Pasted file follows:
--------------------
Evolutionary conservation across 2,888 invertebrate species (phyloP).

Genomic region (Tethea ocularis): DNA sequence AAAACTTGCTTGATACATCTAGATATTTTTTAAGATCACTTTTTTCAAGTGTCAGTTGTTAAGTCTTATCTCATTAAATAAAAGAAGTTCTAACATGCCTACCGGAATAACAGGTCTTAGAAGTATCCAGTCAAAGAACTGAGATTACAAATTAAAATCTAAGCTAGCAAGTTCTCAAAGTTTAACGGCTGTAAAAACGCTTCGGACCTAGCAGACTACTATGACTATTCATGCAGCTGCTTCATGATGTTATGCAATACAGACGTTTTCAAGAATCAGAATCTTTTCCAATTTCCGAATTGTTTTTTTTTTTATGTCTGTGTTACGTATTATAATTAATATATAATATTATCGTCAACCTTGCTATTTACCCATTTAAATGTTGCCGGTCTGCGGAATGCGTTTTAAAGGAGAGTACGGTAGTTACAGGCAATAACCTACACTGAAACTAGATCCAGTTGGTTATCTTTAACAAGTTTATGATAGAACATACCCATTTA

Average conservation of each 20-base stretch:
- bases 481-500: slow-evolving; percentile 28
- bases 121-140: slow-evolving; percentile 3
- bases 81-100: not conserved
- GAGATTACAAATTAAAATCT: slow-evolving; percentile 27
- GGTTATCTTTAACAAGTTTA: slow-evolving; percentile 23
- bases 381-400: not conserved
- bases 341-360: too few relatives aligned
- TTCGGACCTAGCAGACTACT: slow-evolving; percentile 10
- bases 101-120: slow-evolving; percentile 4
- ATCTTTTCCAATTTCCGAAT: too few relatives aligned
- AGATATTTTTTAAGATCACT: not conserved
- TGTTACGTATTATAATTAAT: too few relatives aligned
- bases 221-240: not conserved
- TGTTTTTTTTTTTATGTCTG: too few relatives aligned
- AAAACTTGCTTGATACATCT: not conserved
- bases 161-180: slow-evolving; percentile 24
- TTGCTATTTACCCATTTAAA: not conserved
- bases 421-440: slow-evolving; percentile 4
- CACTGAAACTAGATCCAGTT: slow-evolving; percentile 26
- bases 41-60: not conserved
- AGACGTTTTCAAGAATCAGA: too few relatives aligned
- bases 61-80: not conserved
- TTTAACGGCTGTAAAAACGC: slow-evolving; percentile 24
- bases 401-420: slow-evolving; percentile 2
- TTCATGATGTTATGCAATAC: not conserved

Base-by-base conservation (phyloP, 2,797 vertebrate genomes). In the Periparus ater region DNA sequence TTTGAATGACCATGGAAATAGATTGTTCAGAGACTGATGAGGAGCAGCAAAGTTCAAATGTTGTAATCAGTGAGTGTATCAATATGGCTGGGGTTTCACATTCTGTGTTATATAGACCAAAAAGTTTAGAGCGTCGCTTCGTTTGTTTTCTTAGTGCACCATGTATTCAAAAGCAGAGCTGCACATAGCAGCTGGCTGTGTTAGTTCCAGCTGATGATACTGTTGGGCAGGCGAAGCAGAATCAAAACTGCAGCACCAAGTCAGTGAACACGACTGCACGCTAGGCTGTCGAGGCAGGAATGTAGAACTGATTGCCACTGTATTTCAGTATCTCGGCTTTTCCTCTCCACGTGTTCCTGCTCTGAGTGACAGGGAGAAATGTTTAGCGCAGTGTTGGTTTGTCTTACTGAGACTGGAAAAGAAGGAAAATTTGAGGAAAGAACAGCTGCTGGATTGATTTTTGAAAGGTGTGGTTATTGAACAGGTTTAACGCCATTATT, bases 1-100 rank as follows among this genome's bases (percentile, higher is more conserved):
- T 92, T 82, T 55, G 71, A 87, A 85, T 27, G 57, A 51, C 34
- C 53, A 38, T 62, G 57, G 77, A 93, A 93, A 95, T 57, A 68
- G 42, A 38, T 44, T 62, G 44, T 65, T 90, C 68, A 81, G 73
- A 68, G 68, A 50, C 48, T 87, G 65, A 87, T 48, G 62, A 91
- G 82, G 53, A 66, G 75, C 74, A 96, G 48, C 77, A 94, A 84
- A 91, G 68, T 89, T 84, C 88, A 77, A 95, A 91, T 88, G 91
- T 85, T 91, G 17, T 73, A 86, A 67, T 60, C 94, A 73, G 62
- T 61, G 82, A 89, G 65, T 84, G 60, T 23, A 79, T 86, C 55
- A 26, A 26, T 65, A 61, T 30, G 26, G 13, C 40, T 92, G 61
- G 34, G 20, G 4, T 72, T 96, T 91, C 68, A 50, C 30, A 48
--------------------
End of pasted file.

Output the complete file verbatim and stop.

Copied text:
Evolutionary conservation across 2,888 invertebrate species (phyloP).

Genomic region (Tethea ocularis): DNA sequence AAAACTTGCTTGATACATCTAGATATTTTTTAAGATCACTTTTTTCAAGTGTCAGTTGTTAAGTCTTATCTCATTAAATAAAAGAAGTTCTAACATGCCTACCGGAATAACAGGTCTTAGAAGTATCCAGTCAAAGAACTGAGATTACAAATTAAAATCTAAGCTAGCAAGTTCTCAAAGTTTAACGGCTGTAAAAACGCTTCGGACCTAGCAGACTACTATGACTATTCATGCAGCTGCTTCATGATGTTATGCAATACAGACGTTTTCAAGAATCAGAATCTTTTCCAATTTCCGAATTGTTTTTTTTTTTATGTCTGTGTTACGTATTATAATTAATATATAATATTATCGTCAACCTTGCTATTTACCCATTTAAATGTTGCCGGTCTGCGGAATGCGTTTTAAAGGAGAGTACGGTAGTTACAGGCAATAACCTACACTGAAACTAGATCCAGTTGGTTATCTTTAACAAGTTTATGATAGAACATACCCATTTA

Average conservation of each 20-base stretch:
- bases 481-500: slow-evolving; percentile 28
- bases 121-140: slow-evolving; percentile 3
- bases 81-100: not conserved
- GAGATTACAAATTAAAATCT: slow-evolving; percentile 27
- GGTTATCTTTAACAAGTTTA: slow-evolving; percentile 23
- bases 381-400: not conserved
- bases 341-360: too few relatives aligned
- TTCGGACCTAGCAGACTACT: slow-evolving; percentile 10
- bases 101-120: slow-evolving; percentile 4
- ATCTTTTCCAATTTCCGAAT: too few relatives aligned
- AGATATTTTTTAAGATCACT: not conserved
- TGTTACGTATTATAATTAAT: too few relatives aligned
- bases 221-240: not conserved
- TGTTTTTTTTTTTATGTCTG: too few relatives aligned
- AAAACTTGCTTGATACATCT: not conserved
- bases 161-180: slow-evolving; percentile 24
- TTGCTATTTACCCATTTAAA: not conserved
- bases 421-440: slow-evolving; percentile 4
- CACTGAAACTAGATCCAGTT: slow-evolving; percentile 26
- bases 41-60: not conserved
- AGACGTTTTCAAGAATCAGA: too few relatives aligned
- bases 61-80: not conserved
- TTTAACGGCTGTAAAAACGC: slow-evolving; percentile 24
- bases 401-420: slow-evolving; percentile 2
- TTCATGATGTTATGCAATAC: not conserved

Base-by-base conservation (phyloP, 2,797 vertebrate genomes). In the Periparus ater region DNA sequence TTTGAATGACCATGGAAATAGATTGTTCAGAGACTGATGAGGAGCAGCAAAGTTCAAATGTTGTAATCAGTGAGTGTATCAATATGGCTGGGGTTTCACATTCTGTGTTATATAGACCAAAAAGTTTAGAGCGTCGCTTCGTTTGTTTTCTTAGTGCACCATGTATTCAAAAGCAGAGCTGCACATAGCAGCTGGCTGTGTTAGTTCCAGCTGATGATACTGTTGGGCAGGCGAAGCAGAATCAAAACTGCAGCACCAAGTCAGTGAACACGACTGCACGCTAGGCTGTCGAGGCAGGAATGTAGAACTGATTGCCACTGTATTTCAGTATCTCGGCTTTTCCTCTCCACGTGTTCCTGCTCTGAGTGACAGGGAGAAATGTTTAGCGCAGTGTTGGTTTGTCTTACTGAGACTGGAAAAGAAGGAAAATTTGAGGAAAGAACAGCTGCTGGATTGATTTTTGAAAGGTGTGGTTATTGAACAGGTTTAACGCCATTATT, bases 1-100 rank as follows among this genome's bases (percentile, higher is more conserved):
- T 92, T 82, T 55, G 71, A 87, A 85, T 27, G 57, A 51, C 34
- C 53, A 38, T 62, G 57, G 77, A 93, A 93, A 95, T 57, A 68
- G 42, A 38, T 44, T 62, G 44, T 65, T 90, C 68, A 81, G 73
- A 68, G 68, A 50, C 48, T 87, G 65, A 87, T 48, G 62, A 91
- G 82, G 53, A 66, G 75, C 74, A 96, G 48, C 77, A 94, A 84
- A 91, G 68, T 89, T 84, C 88, A 77, A 95, A 91, T 88, G 91
- T 85, T 91, G 17, T 73, A 86, A 67, T 60, C 94, A 73, G 62
- T 61, G 82, A 89, G 65, T 84, G 60, T 23, A 79, T 86, C 55
- A 26, A 26, T 65, A 61, T 30, G 26, G 13, C 40, T 92, G 61
- G 34, G 20, G 4, T 72, T 96, T 91, C 68, A 50, C 30, A 48